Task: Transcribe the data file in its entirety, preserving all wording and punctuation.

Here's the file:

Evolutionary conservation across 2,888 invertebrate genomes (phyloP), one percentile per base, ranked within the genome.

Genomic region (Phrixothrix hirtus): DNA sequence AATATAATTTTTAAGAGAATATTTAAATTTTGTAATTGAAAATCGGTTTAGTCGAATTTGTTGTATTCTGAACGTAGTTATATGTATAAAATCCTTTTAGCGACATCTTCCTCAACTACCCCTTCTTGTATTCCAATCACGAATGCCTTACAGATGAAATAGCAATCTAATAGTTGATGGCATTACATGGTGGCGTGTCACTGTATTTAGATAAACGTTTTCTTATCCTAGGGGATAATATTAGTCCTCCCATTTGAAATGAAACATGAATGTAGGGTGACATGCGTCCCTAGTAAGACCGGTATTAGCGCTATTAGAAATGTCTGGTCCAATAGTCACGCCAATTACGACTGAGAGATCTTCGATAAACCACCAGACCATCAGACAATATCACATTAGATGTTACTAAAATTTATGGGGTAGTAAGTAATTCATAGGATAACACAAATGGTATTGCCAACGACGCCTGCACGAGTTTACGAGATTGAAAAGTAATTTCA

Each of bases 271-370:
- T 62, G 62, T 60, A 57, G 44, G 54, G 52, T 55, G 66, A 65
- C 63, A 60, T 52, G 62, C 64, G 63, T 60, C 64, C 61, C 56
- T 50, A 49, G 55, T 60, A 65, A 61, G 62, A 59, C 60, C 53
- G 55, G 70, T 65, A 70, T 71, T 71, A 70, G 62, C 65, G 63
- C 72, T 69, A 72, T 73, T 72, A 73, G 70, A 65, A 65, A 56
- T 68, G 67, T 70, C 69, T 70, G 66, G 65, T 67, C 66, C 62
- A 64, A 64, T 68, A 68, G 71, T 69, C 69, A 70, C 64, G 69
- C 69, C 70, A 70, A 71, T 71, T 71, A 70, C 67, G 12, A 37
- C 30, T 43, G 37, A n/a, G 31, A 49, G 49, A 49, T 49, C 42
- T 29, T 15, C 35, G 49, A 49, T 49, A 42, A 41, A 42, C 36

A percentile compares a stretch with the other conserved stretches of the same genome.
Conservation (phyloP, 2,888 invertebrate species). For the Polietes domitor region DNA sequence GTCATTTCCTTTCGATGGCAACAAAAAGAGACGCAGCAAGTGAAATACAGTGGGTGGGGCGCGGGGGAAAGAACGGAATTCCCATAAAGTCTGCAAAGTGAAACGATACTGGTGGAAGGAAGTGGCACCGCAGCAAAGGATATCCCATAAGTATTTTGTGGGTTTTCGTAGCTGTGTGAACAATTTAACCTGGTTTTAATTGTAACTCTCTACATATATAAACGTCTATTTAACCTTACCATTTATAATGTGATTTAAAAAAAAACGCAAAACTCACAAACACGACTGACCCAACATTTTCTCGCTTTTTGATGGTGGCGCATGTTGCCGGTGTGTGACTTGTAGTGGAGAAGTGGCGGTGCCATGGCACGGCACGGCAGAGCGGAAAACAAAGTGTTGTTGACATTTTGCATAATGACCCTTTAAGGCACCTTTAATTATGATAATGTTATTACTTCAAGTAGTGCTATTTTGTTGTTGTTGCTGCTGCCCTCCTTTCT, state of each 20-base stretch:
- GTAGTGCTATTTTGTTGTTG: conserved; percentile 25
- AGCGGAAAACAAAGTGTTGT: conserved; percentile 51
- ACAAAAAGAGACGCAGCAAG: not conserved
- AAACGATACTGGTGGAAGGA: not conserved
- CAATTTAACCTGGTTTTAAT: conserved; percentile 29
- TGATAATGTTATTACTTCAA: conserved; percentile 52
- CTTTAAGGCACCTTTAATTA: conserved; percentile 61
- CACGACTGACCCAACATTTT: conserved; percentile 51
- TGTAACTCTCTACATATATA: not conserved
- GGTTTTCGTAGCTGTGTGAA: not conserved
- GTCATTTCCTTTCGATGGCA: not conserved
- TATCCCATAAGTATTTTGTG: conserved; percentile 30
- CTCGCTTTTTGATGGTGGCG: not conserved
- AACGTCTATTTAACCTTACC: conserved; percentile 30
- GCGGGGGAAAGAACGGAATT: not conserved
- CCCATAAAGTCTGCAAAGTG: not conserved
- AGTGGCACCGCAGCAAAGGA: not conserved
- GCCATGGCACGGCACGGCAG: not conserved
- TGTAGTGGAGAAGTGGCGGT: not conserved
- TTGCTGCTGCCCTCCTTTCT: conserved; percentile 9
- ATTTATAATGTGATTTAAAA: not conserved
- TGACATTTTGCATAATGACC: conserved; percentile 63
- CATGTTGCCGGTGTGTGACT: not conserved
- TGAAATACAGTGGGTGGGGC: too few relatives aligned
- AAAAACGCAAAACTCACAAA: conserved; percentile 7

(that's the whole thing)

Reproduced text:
Evolutionary conservation across 2,888 invertebrate genomes (phyloP), one percentile per base, ranked within the genome.

Genomic region (Phrixothrix hirtus): DNA sequence AATATAATTTTTAAGAGAATATTTAAATTTTGTAATTGAAAATCGGTTTAGTCGAATTTGTTGTATTCTGAACGTAGTTATATGTATAAAATCCTTTTAGCGACATCTTCCTCAACTACCCCTTCTTGTATTCCAATCACGAATGCCTTACAGATGAAATAGCAATCTAATAGTTGATGGCATTACATGGTGGCGTGTCACTGTATTTAGATAAACGTTTTCTTATCCTAGGGGATAATATTAGTCCTCCCATTTGAAATGAAACATGAATGTAGGGTGACATGCGTCCCTAGTAAGACCGGTATTAGCGCTATTAGAAATGTCTGGTCCAATAGTCACGCCAATTACGACTGAGAGATCTTCGATAAACCACCAGACCATCAGACAATATCACATTAGATGTTACTAAAATTTATGGGGTAGTAAGTAATTCATAGGATAACACAAATGGTATTGCCAACGACGCCTGCACGAGTTTACGAGATTGAAAAGTAATTTCA

Each of bases 271-370:
- T 62, G 62, T 60, A 57, G 44, G 54, G 52, T 55, G 66, A 65
- C 63, A 60, T 52, G 62, C 64, G 63, T 60, C 64, C 61, C 56
- T 50, A 49, G 55, T 60, A 65, A 61, G 62, A 59, C 60, C 53
- G 55, G 70, T 65, A 70, T 71, T 71, A 70, G 62, C 65, G 63
- C 72, T 69, A 72, T 73, T 72, A 73, G 70, A 65, A 65, A 56
- T 68, G 67, T 70, C 69, T 70, G 66, G 65, T 67, C 66, C 62
- A 64, A 64, T 68, A 68, G 71, T 69, C 69, A 70, C 64, G 69
- C 69, C 70, A 70, A 71, T 71, T 71, A 70, C 67, G 12, A 37
- C 30, T 43, G 37, A n/a, G 31, A 49, G 49, A 49, T 49, C 42
- T 29, T 15, C 35, G 49, A 49, T 49, A 42, A 41, A 42, C 36

A percentile compares a stretch with the other conserved stretches of the same genome.
Conservation (phyloP, 2,888 invertebrate species). For the Polietes domitor region DNA sequence GTCATTTCCTTTCGATGGCAACAAAAAGAGACGCAGCAAGTGAAATACAGTGGGTGGGGCGCGGGGGAAAGAACGGAATTCCCATAAAGTCTGCAAAGTGAAACGATACTGGTGGAAGGAAGTGGCACCGCAGCAAAGGATATCCCATAAGTATTTTGTGGGTTTTCGTAGCTGTGTGAACAATTTAACCTGGTTTTAATTGTAACTCTCTACATATATAAACGTCTATTTAACCTTACCATTTATAATGTGATTTAAAAAAAAACGCAAAACTCACAAACACGACTGACCCAACATTTTCTCGCTTTTTGATGGTGGCGCATGTTGCCGGTGTGTGACTTGTAGTGGAGAAGTGGCGGTGCCATGGCACGGCACGGCAGAGCGGAAAACAAAGTGTTGTTGACATTTTGCATAATGACCCTTTAAGGCACCTTTAATTATGATAATGTTATTACTTCAAGTAGTGCTATTTTGTTGTTGTTGCTGCTGCCCTCCTTTCT, state of each 20-base stretch:
- GTAGTGCTATTTTGTTGTTG: conserved; percentile 25
- AGCGGAAAACAAAGTGTTGT: conserved; percentile 51
- ACAAAAAGAGACGCAGCAAG: not conserved
- AAACGATACTGGTGGAAGGA: not conserved
- CAATTTAACCTGGTTTTAAT: conserved; percentile 29
- TGATAATGTTATTACTTCAA: conserved; percentile 52
- CTTTAAGGCACCTTTAATTA: conserved; percentile 61
- CACGACTGACCCAACATTTT: conserved; percentile 51
- TGTAACTCTCTACATATATA: not conserved
- GGTTTTCGTAGCTGTGTGAA: not conserved
- GTCATTTCCTTTCGATGGCA: not conserved
- TATCCCATAAGTATTTTGTG: conserved; percentile 30
- CTCGCTTTTTGATGGTGGCG: not conserved
- AACGTCTATTTAACCTTACC: conserved; percentile 30
- GCGGGGGAAAGAACGGAATT: not conserved
- CCCATAAAGTCTGCAAAGTG: not conserved
- AGTGGCACCGCAGCAAAGGA: not conserved
- GCCATGGCACGGCACGGCAG: not conserved
- TGTAGTGGAGAAGTGGCGGT: not conserved
- TTGCTGCTGCCCTCCTTTCT: conserved; percentile 9
- ATTTATAATGTGATTTAAAA: not conserved
- TGACATTTTGCATAATGACC: conserved; percentile 63
- CATGTTGCCGGTGTGTGACT: not conserved
- TGAAATACAGTGGGTGGGGC: too few relatives aligned
- AAAAACGCAAAACTCACAAA: conserved; percentile 7